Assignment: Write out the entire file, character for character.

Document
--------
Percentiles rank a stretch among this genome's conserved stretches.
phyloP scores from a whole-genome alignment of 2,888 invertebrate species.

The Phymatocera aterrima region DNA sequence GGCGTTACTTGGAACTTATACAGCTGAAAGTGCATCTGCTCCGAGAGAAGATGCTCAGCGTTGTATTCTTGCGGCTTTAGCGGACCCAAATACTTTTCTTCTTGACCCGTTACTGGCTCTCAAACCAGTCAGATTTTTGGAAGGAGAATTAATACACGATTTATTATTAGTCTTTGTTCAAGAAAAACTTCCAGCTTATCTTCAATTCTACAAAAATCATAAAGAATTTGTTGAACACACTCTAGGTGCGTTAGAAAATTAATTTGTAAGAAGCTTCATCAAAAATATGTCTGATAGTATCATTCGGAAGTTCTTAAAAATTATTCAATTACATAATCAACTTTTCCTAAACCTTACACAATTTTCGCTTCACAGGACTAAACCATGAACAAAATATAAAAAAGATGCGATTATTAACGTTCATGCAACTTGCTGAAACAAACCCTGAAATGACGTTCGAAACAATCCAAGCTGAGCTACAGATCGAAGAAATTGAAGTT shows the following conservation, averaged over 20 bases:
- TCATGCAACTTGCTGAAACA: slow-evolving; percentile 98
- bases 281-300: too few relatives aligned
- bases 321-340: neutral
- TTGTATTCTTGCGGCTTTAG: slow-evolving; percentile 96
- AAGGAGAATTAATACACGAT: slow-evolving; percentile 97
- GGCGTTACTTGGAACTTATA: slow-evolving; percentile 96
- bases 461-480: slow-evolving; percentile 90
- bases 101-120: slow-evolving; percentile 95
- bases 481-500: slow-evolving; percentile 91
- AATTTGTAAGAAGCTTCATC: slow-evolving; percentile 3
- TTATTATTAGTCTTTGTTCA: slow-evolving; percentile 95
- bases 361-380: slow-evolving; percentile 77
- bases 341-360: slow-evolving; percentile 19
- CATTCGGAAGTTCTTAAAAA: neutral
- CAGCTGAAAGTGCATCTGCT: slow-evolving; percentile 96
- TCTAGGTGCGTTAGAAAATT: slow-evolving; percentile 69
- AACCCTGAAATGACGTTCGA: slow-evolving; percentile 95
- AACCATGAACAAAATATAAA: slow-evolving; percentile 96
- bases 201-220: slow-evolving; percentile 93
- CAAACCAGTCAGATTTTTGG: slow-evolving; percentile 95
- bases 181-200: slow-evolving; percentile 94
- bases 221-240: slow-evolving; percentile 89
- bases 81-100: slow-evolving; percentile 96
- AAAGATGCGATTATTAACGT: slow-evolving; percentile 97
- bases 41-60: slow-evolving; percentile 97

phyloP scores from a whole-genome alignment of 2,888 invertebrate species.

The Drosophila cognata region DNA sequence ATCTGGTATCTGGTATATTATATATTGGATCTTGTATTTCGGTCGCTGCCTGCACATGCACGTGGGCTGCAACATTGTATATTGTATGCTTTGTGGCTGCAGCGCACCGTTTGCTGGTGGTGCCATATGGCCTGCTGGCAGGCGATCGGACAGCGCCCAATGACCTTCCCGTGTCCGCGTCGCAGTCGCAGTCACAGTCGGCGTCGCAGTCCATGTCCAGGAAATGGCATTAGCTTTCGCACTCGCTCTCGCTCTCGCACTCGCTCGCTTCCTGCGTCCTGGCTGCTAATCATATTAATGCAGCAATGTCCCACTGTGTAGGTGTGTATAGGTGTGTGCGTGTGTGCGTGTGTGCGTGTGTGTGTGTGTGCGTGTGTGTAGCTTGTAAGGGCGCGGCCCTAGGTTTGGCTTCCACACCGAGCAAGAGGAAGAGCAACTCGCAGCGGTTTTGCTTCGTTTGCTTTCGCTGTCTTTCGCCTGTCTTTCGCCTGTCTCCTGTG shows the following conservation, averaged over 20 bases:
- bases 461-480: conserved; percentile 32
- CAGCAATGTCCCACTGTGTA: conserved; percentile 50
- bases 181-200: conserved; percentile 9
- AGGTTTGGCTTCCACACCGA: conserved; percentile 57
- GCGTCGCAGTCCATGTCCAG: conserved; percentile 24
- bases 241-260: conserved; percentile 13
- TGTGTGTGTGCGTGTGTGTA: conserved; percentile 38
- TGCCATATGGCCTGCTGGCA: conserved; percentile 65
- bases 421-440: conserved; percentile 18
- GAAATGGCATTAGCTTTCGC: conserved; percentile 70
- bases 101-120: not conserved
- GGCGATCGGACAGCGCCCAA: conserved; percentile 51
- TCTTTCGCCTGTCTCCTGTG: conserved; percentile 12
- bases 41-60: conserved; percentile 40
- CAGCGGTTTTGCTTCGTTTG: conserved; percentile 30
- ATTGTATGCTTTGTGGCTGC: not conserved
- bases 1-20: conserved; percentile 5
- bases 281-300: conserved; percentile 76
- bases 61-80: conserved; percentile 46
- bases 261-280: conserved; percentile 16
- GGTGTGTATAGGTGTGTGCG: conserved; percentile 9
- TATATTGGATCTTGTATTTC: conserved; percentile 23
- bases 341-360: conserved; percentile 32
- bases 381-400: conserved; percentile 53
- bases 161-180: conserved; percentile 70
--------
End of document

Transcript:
Percentiles rank a stretch among this genome's conserved stretches.
phyloP scores from a whole-genome alignment of 2,888 invertebrate species.

The Phymatocera aterrima region DNA sequence GGCGTTACTTGGAACTTATACAGCTGAAAGTGCATCTGCTCCGAGAGAAGATGCTCAGCGTTGTATTCTTGCGGCTTTAGCGGACCCAAATACTTTTCTTCTTGACCCGTTACTGGCTCTCAAACCAGTCAGATTTTTGGAAGGAGAATTAATACACGATTTATTATTAGTCTTTGTTCAAGAAAAACTTCCAGCTTATCTTCAATTCTACAAAAATCATAAAGAATTTGTTGAACACACTCTAGGTGCGTTAGAAAATTAATTTGTAAGAAGCTTCATCAAAAATATGTCTGATAGTATCATTCGGAAGTTCTTAAAAATTATTCAATTACATAATCAACTTTTCCTAAACCTTACACAATTTTCGCTTCACAGGACTAAACCATGAACAAAATATAAAAAAGATGCGATTATTAACGTTCATGCAACTTGCTGAAACAAACCCTGAAATGACGTTCGAAACAATCCAAGCTGAGCTACAGATCGAAGAAATTGAAGTT shows the following conservation, averaged over 20 bases:
- TCATGCAACTTGCTGAAACA: slow-evolving; percentile 98
- bases 281-300: too few relatives aligned
- bases 321-340: neutral
- TTGTATTCTTGCGGCTTTAG: slow-evolving; percentile 96
- AAGGAGAATTAATACACGAT: slow-evolving; percentile 97
- GGCGTTACTTGGAACTTATA: slow-evolving; percentile 96
- bases 461-480: slow-evolving; percentile 90
- bases 101-120: slow-evolving; percentile 95
- bases 481-500: slow-evolving; percentile 91
- AATTTGTAAGAAGCTTCATC: slow-evolving; percentile 3
- TTATTATTAGTCTTTGTTCA: slow-evolving; percentile 95
- bases 361-380: slow-evolving; percentile 77
- bases 341-360: slow-evolving; percentile 19
- CATTCGGAAGTTCTTAAAAA: neutral
- CAGCTGAAAGTGCATCTGCT: slow-evolving; percentile 96
- TCTAGGTGCGTTAGAAAATT: slow-evolving; percentile 69
- AACCCTGAAATGACGTTCGA: slow-evolving; percentile 95
- AACCATGAACAAAATATAAA: slow-evolving; percentile 96
- bases 201-220: slow-evolving; percentile 93
- CAAACCAGTCAGATTTTTGG: slow-evolving; percentile 95
- bases 181-200: slow-evolving; percentile 94
- bases 221-240: slow-evolving; percentile 89
- bases 81-100: slow-evolving; percentile 96
- AAAGATGCGATTATTAACGT: slow-evolving; percentile 97
- bases 41-60: slow-evolving; percentile 97

phyloP scores from a whole-genome alignment of 2,888 invertebrate species.

The Drosophila cognata region DNA sequence ATCTGGTATCTGGTATATTATATATTGGATCTTGTATTTCGGTCGCTGCCTGCACATGCACGTGGGCTGCAACATTGTATATTGTATGCTTTGTGGCTGCAGCGCACCGTTTGCTGGTGGTGCCATATGGCCTGCTGGCAGGCGATCGGACAGCGCCCAATGACCTTCCCGTGTCCGCGTCGCAGTCGCAGTCACAGTCGGCGTCGCAGTCCATGTCCAGGAAATGGCATTAGCTTTCGCACTCGCTCTCGCTCTCGCACTCGCTCGCTTCCTGCGTCCTGGCTGCTAATCATATTAATGCAGCAATGTCCCACTGTGTAGGTGTGTATAGGTGTGTGCGTGTGTGCGTGTGTGCGTGTGTGTGTGTGTGCGTGTGTGTAGCTTGTAAGGGCGCGGCCCTAGGTTTGGCTTCCACACCGAGCAAGAGGAAGAGCAACTCGCAGCGGTTTTGCTTCGTTTGCTTTCGCTGTCTTTCGCCTGTCTTTCGCCTGTCTCCTGTG shows the following conservation, averaged over 20 bases:
- bases 461-480: conserved; percentile 32
- CAGCAATGTCCCACTGTGTA: conserved; percentile 50
- bases 181-200: conserved; percentile 9
- AGGTTTGGCTTCCACACCGA: conserved; percentile 57
- GCGTCGCAGTCCATGTCCAG: conserved; percentile 24
- bases 241-260: conserved; percentile 13
- TGTGTGTGTGCGTGTGTGTA: conserved; percentile 38
- TGCCATATGGCCTGCTGGCA: conserved; percentile 65
- bases 421-440: conserved; percentile 18
- GAAATGGCATTAGCTTTCGC: conserved; percentile 70
- bases 101-120: not conserved
- GGCGATCGGACAGCGCCCAA: conserved; percentile 51
- TCTTTCGCCTGTCTCCTGTG: conserved; percentile 12
- bases 41-60: conserved; percentile 40
- CAGCGGTTTTGCTTCGTTTG: conserved; percentile 30
- ATTGTATGCTTTGTGGCTGC: not conserved
- bases 1-20: conserved; percentile 5
- bases 281-300: conserved; percentile 76
- bases 61-80: conserved; percentile 46
- bases 261-280: conserved; percentile 16
- GGTGTGTATAGGTGTGTGCG: conserved; percentile 9
- TATATTGGATCTTGTATTTC: conserved; percentile 23
- bases 341-360: conserved; percentile 32
- bases 381-400: conserved; percentile 53
- bases 161-180: conserved; percentile 70